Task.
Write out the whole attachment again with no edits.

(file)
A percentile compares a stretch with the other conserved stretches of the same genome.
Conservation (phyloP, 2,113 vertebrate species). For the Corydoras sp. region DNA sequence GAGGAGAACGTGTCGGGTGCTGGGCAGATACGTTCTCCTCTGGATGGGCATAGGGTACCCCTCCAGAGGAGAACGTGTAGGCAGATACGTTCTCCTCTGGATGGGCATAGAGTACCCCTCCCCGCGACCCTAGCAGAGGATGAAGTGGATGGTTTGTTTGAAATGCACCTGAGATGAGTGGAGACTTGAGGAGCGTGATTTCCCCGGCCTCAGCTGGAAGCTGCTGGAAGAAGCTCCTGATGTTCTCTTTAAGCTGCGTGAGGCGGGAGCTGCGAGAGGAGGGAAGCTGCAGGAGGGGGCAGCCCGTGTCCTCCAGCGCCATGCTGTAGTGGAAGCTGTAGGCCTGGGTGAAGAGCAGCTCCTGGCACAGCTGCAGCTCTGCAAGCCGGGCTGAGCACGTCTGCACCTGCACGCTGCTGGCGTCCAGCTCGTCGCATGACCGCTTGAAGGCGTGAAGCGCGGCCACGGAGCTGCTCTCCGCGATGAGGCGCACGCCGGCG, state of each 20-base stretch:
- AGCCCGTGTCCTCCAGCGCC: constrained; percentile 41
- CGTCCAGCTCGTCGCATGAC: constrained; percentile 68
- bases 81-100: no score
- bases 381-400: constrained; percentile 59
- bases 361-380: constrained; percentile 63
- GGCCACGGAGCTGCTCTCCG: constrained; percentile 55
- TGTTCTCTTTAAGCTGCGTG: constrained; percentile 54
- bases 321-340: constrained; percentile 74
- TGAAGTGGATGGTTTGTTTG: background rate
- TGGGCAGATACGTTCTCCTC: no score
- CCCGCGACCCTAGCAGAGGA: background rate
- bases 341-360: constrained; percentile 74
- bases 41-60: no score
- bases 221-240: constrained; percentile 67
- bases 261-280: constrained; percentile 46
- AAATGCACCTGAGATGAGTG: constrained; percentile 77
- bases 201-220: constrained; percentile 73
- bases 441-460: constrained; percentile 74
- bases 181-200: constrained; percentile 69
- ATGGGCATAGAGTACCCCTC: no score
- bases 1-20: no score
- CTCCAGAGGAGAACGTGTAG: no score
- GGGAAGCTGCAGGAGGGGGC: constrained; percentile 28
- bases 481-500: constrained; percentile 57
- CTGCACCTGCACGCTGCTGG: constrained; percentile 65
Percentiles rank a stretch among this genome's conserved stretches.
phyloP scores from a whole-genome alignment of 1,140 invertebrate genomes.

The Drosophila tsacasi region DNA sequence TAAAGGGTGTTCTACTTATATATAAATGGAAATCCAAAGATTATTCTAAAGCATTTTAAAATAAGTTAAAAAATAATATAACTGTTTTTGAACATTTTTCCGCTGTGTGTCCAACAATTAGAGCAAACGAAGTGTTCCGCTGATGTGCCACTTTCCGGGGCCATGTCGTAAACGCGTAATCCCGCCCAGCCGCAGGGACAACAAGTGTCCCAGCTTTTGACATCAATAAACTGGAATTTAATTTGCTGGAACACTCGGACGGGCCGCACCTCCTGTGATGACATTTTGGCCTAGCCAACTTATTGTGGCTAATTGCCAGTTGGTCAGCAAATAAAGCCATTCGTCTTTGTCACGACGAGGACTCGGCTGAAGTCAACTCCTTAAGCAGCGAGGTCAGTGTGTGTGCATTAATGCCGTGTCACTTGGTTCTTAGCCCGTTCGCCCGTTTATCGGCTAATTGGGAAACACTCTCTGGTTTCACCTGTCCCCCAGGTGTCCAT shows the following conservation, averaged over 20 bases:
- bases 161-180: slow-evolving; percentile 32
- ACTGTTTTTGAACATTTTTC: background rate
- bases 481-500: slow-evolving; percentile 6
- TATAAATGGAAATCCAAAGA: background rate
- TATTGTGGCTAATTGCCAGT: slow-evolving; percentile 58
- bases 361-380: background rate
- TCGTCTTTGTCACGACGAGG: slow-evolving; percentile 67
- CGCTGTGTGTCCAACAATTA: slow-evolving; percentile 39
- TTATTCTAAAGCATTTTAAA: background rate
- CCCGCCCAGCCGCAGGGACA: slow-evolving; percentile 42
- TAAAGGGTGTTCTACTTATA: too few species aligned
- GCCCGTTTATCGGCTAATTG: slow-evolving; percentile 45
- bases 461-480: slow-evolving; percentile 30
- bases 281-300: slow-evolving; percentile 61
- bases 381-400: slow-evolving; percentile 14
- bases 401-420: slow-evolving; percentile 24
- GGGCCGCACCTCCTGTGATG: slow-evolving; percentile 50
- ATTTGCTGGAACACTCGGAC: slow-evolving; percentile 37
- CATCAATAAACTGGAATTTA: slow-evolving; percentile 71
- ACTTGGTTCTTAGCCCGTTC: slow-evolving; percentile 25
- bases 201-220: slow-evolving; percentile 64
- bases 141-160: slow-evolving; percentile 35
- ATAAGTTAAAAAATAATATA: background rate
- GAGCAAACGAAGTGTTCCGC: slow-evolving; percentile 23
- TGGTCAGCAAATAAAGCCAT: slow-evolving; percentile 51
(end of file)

A percentile compares a stretch with the other conserved stretches of the same genome.
Conservation (phyloP, 2,113 vertebrate species). For the Corydoras sp. region DNA sequence GAGGAGAACGTGTCGGGTGCTGGGCAGATACGTTCTCCTCTGGATGGGCATAGGGTACCCCTCCAGAGGAGAACGTGTAGGCAGATACGTTCTCCTCTGGATGGGCATAGAGTACCCCTCCCCGCGACCCTAGCAGAGGATGAAGTGGATGGTTTGTTTGAAATGCACCTGAGATGAGTGGAGACTTGAGGAGCGTGATTTCCCCGGCCTCAGCTGGAAGCTGCTGGAAGAAGCTCCTGATGTTCTCTTTAAGCTGCGTGAGGCGGGAGCTGCGAGAGGAGGGAAGCTGCAGGAGGGGGCAGCCCGTGTCCTCCAGCGCCATGCTGTAGTGGAAGCTGTAGGCCTGGGTGAAGAGCAGCTCCTGGCACAGCTGCAGCTCTGCAAGCCGGGCTGAGCACGTCTGCACCTGCACGCTGCTGGCGTCCAGCTCGTCGCATGACCGCTTGAAGGCGTGAAGCGCGGCCACGGAGCTGCTCTCCGCGATGAGGCGCACGCCGGCG, state of each 20-base stretch:
- AGCCCGTGTCCTCCAGCGCC: constrained; percentile 41
- CGTCCAGCTCGTCGCATGAC: constrained; percentile 68
- bases 81-100: no score
- bases 381-400: constrained; percentile 59
- bases 361-380: constrained; percentile 63
- GGCCACGGAGCTGCTCTCCG: constrained; percentile 55
- TGTTCTCTTTAAGCTGCGTG: constrained; percentile 54
- bases 321-340: constrained; percentile 74
- TGAAGTGGATGGTTTGTTTG: background rate
- TGGGCAGATACGTTCTCCTC: no score
- CCCGCGACCCTAGCAGAGGA: background rate
- bases 341-360: constrained; percentile 74
- bases 41-60: no score
- bases 221-240: constrained; percentile 67
- bases 261-280: constrained; percentile 46
- AAATGCACCTGAGATGAGTG: constrained; percentile 77
- bases 201-220: constrained; percentile 73
- bases 441-460: constrained; percentile 74
- bases 181-200: constrained; percentile 69
- ATGGGCATAGAGTACCCCTC: no score
- bases 1-20: no score
- CTCCAGAGGAGAACGTGTAG: no score
- GGGAAGCTGCAGGAGGGGGC: constrained; percentile 28
- bases 481-500: constrained; percentile 57
- CTGCACCTGCACGCTGCTGG: constrained; percentile 65
Percentiles rank a stretch among this genome's conserved stretches.
phyloP scores from a whole-genome alignment of 1,140 invertebrate genomes.

The Drosophila tsacasi region DNA sequence TAAAGGGTGTTCTACTTATATATAAATGGAAATCCAAAGATTATTCTAAAGCATTTTAAAATAAGTTAAAAAATAATATAACTGTTTTTGAACATTTTTCCGCTGTGTGTCCAACAATTAGAGCAAACGAAGTGTTCCGCTGATGTGCCACTTTCCGGGGCCATGTCGTAAACGCGTAATCCCGCCCAGCCGCAGGGACAACAAGTGTCCCAGCTTTTGACATCAATAAACTGGAATTTAATTTGCTGGAACACTCGGACGGGCCGCACCTCCTGTGATGACATTTTGGCCTAGCCAACTTATTGTGGCTAATTGCCAGTTGGTCAGCAAATAAAGCCATTCGTCTTTGTCACGACGAGGACTCGGCTGAAGTCAACTCCTTAAGCAGCGAGGTCAGTGTGTGTGCATTAATGCCGTGTCACTTGGTTCTTAGCCCGTTCGCCCGTTTATCGGCTAATTGGGAAACACTCTCTGGTTTCACCTGTCCCCCAGGTGTCCAT shows the following conservation, averaged over 20 bases:
- bases 161-180: slow-evolving; percentile 32
- ACTGTTTTTGAACATTTTTC: background rate
- bases 481-500: slow-evolving; percentile 6
- TATAAATGGAAATCCAAAGA: background rate
- TATTGTGGCTAATTGCCAGT: slow-evolving; percentile 58
- bases 361-380: background rate
- TCGTCTTTGTCACGACGAGG: slow-evolving; percentile 67
- CGCTGTGTGTCCAACAATTA: slow-evolving; percentile 39
- TTATTCTAAAGCATTTTAAA: background rate
- CCCGCCCAGCCGCAGGGACA: slow-evolving; percentile 42
- TAAAGGGTGTTCTACTTATA: too few species aligned
- GCCCGTTTATCGGCTAATTG: slow-evolving; percentile 45
- bases 461-480: slow-evolving; percentile 30
- bases 281-300: slow-evolving; percentile 61
- bases 381-400: slow-evolving; percentile 14
- bases 401-420: slow-evolving; percentile 24
- GGGCCGCACCTCCTGTGATG: slow-evolving; percentile 50
- ATTTGCTGGAACACTCGGAC: slow-evolving; percentile 37
- CATCAATAAACTGGAATTTA: slow-evolving; percentile 71
- ACTTGGTTCTTAGCCCGTTC: slow-evolving; percentile 25
- bases 201-220: slow-evolving; percentile 64
- bases 141-160: slow-evolving; percentile 35
- ATAAGTTAAAAAATAATATA: background rate
- GAGCAAACGAAGTGTTCCGC: slow-evolving; percentile 23
- TGGTCAGCAAATAAAGCCAT: slow-evolving; percentile 51